NEW YORK – Are you a cat or a dog person? According to a recent survey, your answer could also tell you how likely you are to recycle.
Of 2,000 cat and dog owners in the United States, 69 percent believe they have more sustainable lifestyles compared to the average American. This includes 74 percent of dog owners and 66 percent of cat owners.
Although dog owners feel they are living greener lives, the researchers also asked about the steps they are taking to reduce their overall impact on the environment. More than half (51%) of all cat owners say they recycle frequently or more frequently. By comparison, only 44 percent of dog owners said the same thing about their own recycling habits.
In households where cats and dogs live together, their people find it particularly difficult to sort the garbage. In fact, according to the survey, only 37 percent of these respondents recycle more.
The survey carried out by OnePoll on behalf of Ökocat also shows that a whopping 94 percent of those questioned try to live more sustainably than a year ago. Almost one in five (19%) even stated that they had radically changed themselves and their sustainability habits in the past year. For 42 percent of pet owners, this means that they are looking for greener food and products for their furry friends.
One in three states that they make even better use of their pet’s fur or hair. like leaving it outside so birds can use it as nesting material, or composting it with their food waste. Speaking of waste: 46 percent of pet owners have switched to more biodegradable poop bags, natural cat litter or other more sustainable waste disposal methods.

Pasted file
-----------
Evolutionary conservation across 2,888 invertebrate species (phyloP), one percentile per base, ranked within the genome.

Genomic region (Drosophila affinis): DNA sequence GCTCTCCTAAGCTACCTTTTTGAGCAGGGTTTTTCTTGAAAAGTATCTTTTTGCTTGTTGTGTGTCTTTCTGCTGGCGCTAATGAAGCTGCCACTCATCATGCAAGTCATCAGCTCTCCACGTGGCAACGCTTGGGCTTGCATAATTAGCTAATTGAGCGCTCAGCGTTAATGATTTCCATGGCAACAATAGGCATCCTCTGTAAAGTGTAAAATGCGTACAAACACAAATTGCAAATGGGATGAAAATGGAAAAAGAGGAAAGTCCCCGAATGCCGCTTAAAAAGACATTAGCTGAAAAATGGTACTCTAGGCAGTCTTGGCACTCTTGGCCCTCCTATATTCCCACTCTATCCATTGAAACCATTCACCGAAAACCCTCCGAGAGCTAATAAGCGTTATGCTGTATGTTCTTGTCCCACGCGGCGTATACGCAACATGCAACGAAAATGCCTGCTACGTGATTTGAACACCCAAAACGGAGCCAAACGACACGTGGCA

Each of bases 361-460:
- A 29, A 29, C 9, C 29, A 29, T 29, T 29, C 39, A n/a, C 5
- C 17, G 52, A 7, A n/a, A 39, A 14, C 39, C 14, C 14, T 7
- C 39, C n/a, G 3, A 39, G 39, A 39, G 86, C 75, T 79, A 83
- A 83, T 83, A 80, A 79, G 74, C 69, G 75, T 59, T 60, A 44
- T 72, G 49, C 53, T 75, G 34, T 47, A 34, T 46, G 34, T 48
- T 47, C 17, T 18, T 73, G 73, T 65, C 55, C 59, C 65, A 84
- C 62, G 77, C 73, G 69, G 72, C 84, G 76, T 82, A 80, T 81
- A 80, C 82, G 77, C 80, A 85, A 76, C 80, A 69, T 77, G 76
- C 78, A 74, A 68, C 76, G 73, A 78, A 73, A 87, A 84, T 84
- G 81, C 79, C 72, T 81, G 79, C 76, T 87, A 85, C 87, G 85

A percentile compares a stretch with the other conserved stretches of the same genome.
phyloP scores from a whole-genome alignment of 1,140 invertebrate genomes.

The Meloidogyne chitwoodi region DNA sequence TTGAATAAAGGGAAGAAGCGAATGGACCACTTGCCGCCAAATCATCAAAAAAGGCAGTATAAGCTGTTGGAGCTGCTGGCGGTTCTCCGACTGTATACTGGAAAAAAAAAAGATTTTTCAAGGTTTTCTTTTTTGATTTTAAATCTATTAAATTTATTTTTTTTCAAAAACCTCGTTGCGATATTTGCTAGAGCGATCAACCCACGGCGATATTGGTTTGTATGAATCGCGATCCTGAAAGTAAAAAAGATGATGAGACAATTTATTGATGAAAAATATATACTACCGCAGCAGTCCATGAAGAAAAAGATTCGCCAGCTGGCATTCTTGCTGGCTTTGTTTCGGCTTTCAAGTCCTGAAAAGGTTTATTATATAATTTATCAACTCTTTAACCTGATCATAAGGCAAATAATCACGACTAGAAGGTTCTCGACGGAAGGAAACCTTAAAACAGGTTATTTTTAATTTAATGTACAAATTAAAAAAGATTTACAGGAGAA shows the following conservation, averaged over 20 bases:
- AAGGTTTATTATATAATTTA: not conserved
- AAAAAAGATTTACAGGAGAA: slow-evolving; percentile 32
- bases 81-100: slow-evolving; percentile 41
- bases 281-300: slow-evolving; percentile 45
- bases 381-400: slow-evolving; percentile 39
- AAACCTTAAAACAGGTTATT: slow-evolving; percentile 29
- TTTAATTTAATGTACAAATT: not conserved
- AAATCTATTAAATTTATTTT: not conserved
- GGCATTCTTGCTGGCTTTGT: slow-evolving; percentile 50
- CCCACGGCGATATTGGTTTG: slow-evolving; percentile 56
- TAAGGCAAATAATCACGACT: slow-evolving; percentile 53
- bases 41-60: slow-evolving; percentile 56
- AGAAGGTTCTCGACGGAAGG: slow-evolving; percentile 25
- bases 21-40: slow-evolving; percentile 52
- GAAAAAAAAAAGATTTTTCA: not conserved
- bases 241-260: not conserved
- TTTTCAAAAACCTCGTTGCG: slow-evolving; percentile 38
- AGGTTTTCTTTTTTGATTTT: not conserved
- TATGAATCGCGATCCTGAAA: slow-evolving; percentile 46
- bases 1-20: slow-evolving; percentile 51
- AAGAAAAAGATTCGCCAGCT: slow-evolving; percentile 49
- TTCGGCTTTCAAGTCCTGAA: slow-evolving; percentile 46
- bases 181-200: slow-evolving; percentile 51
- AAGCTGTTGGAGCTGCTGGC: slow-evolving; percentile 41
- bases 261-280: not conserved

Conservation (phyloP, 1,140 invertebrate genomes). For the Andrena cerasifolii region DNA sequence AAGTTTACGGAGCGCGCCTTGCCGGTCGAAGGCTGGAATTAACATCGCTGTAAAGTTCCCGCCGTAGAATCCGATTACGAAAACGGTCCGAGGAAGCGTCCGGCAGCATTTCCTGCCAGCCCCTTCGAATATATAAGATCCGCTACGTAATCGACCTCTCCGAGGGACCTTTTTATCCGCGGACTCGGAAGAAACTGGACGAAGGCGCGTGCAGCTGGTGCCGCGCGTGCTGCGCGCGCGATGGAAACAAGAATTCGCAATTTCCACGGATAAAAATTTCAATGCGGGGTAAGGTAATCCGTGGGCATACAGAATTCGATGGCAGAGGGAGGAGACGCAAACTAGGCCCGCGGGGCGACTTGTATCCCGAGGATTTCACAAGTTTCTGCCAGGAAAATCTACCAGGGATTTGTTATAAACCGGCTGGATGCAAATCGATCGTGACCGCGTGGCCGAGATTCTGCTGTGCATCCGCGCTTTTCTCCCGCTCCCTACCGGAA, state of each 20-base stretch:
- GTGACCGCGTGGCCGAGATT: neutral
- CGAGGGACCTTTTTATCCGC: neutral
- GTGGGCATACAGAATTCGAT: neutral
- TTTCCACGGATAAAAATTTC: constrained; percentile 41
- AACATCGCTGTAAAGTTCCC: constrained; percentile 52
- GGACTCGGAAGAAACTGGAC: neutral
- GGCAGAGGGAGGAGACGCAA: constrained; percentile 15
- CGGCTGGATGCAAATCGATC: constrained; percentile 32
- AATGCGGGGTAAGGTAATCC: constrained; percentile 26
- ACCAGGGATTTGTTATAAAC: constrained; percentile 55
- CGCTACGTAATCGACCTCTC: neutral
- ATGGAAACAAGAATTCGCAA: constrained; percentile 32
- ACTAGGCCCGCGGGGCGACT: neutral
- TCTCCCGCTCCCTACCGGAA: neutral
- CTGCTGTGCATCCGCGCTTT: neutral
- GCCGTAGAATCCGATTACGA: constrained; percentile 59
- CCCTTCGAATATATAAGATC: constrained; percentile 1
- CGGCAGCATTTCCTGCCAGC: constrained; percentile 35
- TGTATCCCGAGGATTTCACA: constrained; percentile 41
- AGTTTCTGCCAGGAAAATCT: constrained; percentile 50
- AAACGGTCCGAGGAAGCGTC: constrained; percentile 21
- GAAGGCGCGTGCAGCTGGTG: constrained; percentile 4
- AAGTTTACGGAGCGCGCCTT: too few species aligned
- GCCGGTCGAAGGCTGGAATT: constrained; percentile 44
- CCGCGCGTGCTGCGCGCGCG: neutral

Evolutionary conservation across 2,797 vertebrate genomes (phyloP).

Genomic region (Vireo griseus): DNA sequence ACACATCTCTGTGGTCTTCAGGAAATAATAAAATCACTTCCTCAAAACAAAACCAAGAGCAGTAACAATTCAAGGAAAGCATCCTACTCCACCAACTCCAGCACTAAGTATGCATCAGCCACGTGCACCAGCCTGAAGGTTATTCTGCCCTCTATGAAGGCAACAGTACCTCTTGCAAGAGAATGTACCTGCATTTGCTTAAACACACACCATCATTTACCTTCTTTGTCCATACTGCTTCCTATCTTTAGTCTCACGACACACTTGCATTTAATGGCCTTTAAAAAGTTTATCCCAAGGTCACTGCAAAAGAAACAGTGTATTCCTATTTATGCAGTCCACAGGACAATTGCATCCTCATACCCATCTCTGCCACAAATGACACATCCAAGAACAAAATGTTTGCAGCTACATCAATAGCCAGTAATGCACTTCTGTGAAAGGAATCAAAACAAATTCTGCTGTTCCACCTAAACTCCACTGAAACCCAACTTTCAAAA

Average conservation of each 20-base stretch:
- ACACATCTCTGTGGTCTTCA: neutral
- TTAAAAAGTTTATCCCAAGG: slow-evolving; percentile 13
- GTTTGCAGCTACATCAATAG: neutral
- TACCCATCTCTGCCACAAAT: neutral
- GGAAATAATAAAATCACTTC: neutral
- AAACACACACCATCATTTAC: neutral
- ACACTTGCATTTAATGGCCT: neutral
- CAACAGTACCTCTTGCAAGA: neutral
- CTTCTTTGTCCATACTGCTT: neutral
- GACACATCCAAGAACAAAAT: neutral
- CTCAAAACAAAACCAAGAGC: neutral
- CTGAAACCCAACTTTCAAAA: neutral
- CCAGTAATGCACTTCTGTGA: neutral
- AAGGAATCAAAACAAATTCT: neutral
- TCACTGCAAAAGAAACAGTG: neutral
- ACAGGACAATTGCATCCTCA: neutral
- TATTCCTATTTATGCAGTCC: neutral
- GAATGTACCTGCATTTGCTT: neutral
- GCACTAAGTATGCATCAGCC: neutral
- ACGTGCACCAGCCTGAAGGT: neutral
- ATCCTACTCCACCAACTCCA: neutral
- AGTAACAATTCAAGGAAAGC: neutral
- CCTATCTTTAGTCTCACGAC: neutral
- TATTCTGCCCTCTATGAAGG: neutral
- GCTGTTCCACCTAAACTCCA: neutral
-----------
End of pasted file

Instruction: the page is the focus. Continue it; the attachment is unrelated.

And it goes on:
“A lot of people don’t know that clay and crystal litter break down from the earth and don’t decompose,” says Dr. Ruth MacPete, DVM, in a statement. “That’s why it’s important to look for options that are made from natural materials like wood fiber and that are compostable and biodegradable.”
Do pet owners with busy households care more about the environment?
Caring for more than one species could make recycling difficult, but it also appears to result in more mindful pet parents. Only 33 percent of respondents who have both cats and dogs said they had never considered their pet’s impact on the environment. For comparison: 44 percent of dog owners and 51 percent of cat owners have made the same confession.
In fact, 51 percent of those who have households with mixed pets say they have also considered the potential environmental impact of human children. Only 47 percent of dog owners and 37 percent of cat owners say the same thing.
Indoor living is sometimes better for pets
Seventy-one percent of dog owners report spending more time outdoors because of their pet. Another 66 percent say that spending time outdoors with their pooch has made them more environmentally conscious. Now only 11 percent of cat lovers allow their cats to roam freely indoors and outdoors. Almost one in four (24%) does not let them outside at all.
“It can be tempting to leave your cat outside so you don’t have to have a litter box, but it is actually much safer and healthier for cats to stay indoors,” adds Dr. MacPete added. “In addition, you can monitor your cat’s excretions to monitor their overall health and identify any disease early on.”
Of course, a certain playing time outside is out of the question. In fact, 63 percent of cat owners already allow kittens to have monitored or safe access to nature. Although 66 percent of respondents are actively concerned about their pet’s health, they say their concern for the planet tends to win out.